Alternative investments a must for the modern portfolio

Business

Alternative investments a must for the modern portfolio

BY SIMONE HUDSON

Sunday, October 25, 2020

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ALTERNATIVE investments have been creating quite a buzz in the financial market as investors contend with the effects of a global pandemic, geopolitical risks, and the resulting impact on the performance of traditional assets such as stocks and bonds.

This roller coaster experience in traditional asset prices caused by the aforementioned factors is expected to become the new normal but has negative implications for long-term financial goals.

As a result, the search for investments in assets in non-traditional spaces, which have exhibited relatively low correlation to stocks and bonds, has intensified. When additional benefits such as the potential returns, steady income stream, and inflation hedge are considered, alternative investments have become a staple for investors in this day and age. Historically reserved for institutional and high net worth investors, alternatives are now considered a core portfolio holding.

Alternative investments may include hard assets such as commodities, currencies, infrastructure projects, vacant land and developed real estate/real estate investment trusts (REITs).

They may also include a group of assets professionally managed in a non-traditional format. These investments can deliver returns from different drivers and in different patterns than traditional stocks and bonds. As a result, there are significant diversification benefits when included in a standard portfolio.

Stronger diversification offers the benefits of potentially generating attractive returns, reducing volatility in a portfolio for a smoother and less-stressful investment experience, while preserving capital over a longer-term horizon. For investors with the appropriate risk tolerance, alternatives offer the potential to earn higher returns and act as an inflation hedge.

The 20-year average annualised returns of REITs and gold were 9.9 per cent and 7.7 per cent versus 5.6 per cent and 4.5 per cent on stocks and bonds, respectively. Moreover, given that infrastructure and other physical assets such as real estate, once built, exist for generations, and the contracts underpinning the provision of infrastructure services tend to be long term with predictable revenue streams, investors stand to benefit from this steady income stream.

That said, these asset classes usually require high minimum investment and advanced technical competencies to assess their attractiveness. As such, they are primarily held by institutional investors such as pension funds and ultra-high net worth investors.

Global alternative assets under management reached nearly $US10.1 trillion in 2016 and are expected to grow to US$21.1 trillion in 2025, underpinning a fundamental shift towards alternatives by many sovereign and public pension funds.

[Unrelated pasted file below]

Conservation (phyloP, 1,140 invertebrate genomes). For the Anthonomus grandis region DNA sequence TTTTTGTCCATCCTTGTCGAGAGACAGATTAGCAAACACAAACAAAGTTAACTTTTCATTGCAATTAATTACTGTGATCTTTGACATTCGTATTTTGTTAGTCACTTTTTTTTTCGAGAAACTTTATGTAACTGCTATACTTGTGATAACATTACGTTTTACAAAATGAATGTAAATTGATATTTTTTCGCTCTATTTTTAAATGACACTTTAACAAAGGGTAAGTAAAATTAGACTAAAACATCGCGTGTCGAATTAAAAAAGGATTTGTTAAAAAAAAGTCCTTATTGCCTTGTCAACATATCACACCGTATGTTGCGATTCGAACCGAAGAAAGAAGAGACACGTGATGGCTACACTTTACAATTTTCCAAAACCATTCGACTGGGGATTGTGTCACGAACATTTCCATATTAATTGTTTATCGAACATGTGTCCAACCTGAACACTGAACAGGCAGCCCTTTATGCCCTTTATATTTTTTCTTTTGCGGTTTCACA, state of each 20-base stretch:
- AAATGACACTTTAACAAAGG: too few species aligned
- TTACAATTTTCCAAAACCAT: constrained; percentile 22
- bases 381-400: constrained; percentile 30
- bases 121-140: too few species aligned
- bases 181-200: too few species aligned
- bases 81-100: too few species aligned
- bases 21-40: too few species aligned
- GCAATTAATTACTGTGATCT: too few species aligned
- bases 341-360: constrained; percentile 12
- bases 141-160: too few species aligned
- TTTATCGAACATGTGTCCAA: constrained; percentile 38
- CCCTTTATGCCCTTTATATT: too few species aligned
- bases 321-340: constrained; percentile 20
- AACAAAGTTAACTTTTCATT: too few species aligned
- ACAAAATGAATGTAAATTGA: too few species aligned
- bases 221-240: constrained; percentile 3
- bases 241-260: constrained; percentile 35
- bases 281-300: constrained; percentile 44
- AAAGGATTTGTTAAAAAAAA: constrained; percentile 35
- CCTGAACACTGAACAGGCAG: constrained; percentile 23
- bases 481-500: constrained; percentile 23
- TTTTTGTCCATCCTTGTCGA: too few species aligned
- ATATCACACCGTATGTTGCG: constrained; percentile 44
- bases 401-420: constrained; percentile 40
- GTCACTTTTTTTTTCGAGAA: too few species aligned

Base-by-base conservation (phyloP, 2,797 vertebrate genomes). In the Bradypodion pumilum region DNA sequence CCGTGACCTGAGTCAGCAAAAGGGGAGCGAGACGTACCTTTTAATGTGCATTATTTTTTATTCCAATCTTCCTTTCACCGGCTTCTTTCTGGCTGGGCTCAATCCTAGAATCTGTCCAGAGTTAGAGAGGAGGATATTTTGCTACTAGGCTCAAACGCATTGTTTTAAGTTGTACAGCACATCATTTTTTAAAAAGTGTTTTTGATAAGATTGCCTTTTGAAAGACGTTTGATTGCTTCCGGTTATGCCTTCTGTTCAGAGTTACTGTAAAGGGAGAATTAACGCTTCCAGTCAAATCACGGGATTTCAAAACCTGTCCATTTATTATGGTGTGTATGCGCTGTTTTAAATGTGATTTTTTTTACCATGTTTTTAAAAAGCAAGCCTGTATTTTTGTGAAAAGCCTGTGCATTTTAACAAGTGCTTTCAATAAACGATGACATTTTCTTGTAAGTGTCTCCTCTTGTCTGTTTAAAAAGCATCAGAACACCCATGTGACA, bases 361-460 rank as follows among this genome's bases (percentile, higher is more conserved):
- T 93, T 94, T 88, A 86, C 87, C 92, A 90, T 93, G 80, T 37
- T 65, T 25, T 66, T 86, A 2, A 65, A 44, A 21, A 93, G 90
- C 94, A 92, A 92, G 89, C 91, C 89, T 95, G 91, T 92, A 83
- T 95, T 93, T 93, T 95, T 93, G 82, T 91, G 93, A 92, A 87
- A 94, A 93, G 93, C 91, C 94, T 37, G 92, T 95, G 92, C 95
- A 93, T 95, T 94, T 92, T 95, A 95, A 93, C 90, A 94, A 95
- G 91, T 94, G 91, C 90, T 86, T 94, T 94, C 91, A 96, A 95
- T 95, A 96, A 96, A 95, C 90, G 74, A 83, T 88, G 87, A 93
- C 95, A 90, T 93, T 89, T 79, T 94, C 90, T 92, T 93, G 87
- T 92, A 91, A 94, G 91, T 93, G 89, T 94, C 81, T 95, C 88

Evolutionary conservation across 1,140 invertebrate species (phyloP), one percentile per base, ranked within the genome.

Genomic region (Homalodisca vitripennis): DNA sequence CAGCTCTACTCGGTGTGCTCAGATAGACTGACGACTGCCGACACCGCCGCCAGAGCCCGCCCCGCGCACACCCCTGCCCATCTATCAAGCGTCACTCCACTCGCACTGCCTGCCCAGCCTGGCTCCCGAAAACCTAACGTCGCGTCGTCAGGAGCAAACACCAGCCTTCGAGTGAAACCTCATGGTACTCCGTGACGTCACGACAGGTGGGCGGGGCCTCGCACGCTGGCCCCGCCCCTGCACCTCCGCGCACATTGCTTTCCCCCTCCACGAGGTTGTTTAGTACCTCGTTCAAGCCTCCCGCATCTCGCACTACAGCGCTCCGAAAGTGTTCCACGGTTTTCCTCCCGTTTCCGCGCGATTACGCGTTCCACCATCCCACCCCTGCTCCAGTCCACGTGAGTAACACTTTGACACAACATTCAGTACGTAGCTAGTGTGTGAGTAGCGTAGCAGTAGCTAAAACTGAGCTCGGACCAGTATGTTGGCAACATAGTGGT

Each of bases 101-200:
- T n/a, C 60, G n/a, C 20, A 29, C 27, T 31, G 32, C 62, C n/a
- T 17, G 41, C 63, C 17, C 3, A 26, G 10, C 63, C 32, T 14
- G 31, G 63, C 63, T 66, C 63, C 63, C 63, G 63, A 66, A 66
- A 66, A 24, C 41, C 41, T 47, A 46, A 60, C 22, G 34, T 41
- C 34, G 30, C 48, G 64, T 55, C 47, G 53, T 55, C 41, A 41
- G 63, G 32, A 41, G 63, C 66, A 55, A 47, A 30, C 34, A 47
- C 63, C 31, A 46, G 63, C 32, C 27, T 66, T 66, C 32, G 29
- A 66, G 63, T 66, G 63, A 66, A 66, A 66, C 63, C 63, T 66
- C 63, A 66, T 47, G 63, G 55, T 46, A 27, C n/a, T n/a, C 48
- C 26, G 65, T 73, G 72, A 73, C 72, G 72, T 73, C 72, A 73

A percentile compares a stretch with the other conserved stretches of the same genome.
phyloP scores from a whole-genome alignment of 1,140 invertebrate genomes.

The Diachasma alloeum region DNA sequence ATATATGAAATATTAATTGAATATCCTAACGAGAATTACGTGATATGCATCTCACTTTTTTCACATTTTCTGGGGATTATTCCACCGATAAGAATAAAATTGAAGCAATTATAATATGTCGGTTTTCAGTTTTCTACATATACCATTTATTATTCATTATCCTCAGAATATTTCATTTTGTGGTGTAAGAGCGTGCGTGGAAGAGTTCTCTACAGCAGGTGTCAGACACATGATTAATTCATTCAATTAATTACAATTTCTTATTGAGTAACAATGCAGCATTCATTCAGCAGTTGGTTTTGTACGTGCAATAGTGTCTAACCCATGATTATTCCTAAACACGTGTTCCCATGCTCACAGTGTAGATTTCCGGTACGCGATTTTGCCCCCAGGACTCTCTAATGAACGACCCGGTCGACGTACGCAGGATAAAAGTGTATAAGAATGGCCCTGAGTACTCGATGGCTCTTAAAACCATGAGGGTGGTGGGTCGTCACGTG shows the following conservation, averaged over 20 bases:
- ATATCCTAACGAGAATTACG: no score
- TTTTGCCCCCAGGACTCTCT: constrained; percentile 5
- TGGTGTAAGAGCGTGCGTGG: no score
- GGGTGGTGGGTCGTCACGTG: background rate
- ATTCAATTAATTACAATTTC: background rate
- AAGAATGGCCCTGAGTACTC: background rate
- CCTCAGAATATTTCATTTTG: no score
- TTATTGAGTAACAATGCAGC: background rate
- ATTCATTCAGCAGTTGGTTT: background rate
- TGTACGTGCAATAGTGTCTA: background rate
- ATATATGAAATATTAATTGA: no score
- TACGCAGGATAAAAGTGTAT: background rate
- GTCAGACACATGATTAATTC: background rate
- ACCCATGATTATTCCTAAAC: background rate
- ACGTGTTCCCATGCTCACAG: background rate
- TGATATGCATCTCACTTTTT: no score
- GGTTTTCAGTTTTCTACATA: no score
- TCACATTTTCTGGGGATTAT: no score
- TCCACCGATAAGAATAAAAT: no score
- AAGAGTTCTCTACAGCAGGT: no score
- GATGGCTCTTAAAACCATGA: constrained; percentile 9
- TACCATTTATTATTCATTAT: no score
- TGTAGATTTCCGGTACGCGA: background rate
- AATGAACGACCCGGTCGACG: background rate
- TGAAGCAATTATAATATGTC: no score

In April 2015, for instance, the world's largest pension fund, the US$1.1-trillion Government Pension Investment Fund (GPIF) of Japan, announced a new strategic asset mix in a bid to achieve higher returns and address the needs of an ageing population. Significantly, GPIF's new mandate allows for a five per cent allocation to alternatives, representing a significant opportunity for alternative firms .

In North America, the Canadian Pension Plan, for example, holds over 50 per cent of its net investable assets in alternatives. Although the trend has started with larger institutional investors in developed markets, alternatives will increasingly occupy a prominent allocation in the world's economies, both established and emerging.

Having been traditionally a Government fixed-income instrument-reliant investor base, declining interest rates brought a shift to the Jamaican investment landscape in the last decade as investors turned to the stock market in search of higher-yielding assets.

Up until two years ago the Jamaica Stock Exchange (JSE) was riding on a high, having copped “best-performing stock market” by Bloomberg in two of the last five years. Fast-forward to 2020, the year of the great pandemic, earthquakes, geopolitical tensions and elections (just to name a few), the tables turned once again.

While the general expectation is for a recovery in the stock market, we can agree that bouts and dips will become the new norm and as such, local investors must now consider other assets that will help them stay afloat even in uncertain times.

Markets are now more volatile than ever and investors need better ways to grow their wealth while effectively managing risk. Alternative investments can be key components in portfolios for all investor types – providing diversification benefits and reduced volatility and thereby helping investors achieve their goals. While the high minimum investment and difficulty in assessing these investments may prove challenging, particularly for local retail investors, collective investment schemes such as mutual funds should be considered for these exposures.

In addition to the lower minimum requirement relative to an outright purchase of the asset, mutual funds provide access to a wider range of assets that fit within a particular theme and management, with the requisite skill set to assess the attractiveness of the individual investments. Given the benefits outlined, it is safe to say that mutual funds will be the vehicle that drives alternative investment assets in the retail investment mainstream in the not-too-distant future.

Simone Hudson is the assistant vice-president, alternative investments & fund management at NCB Capital Markets Limited.


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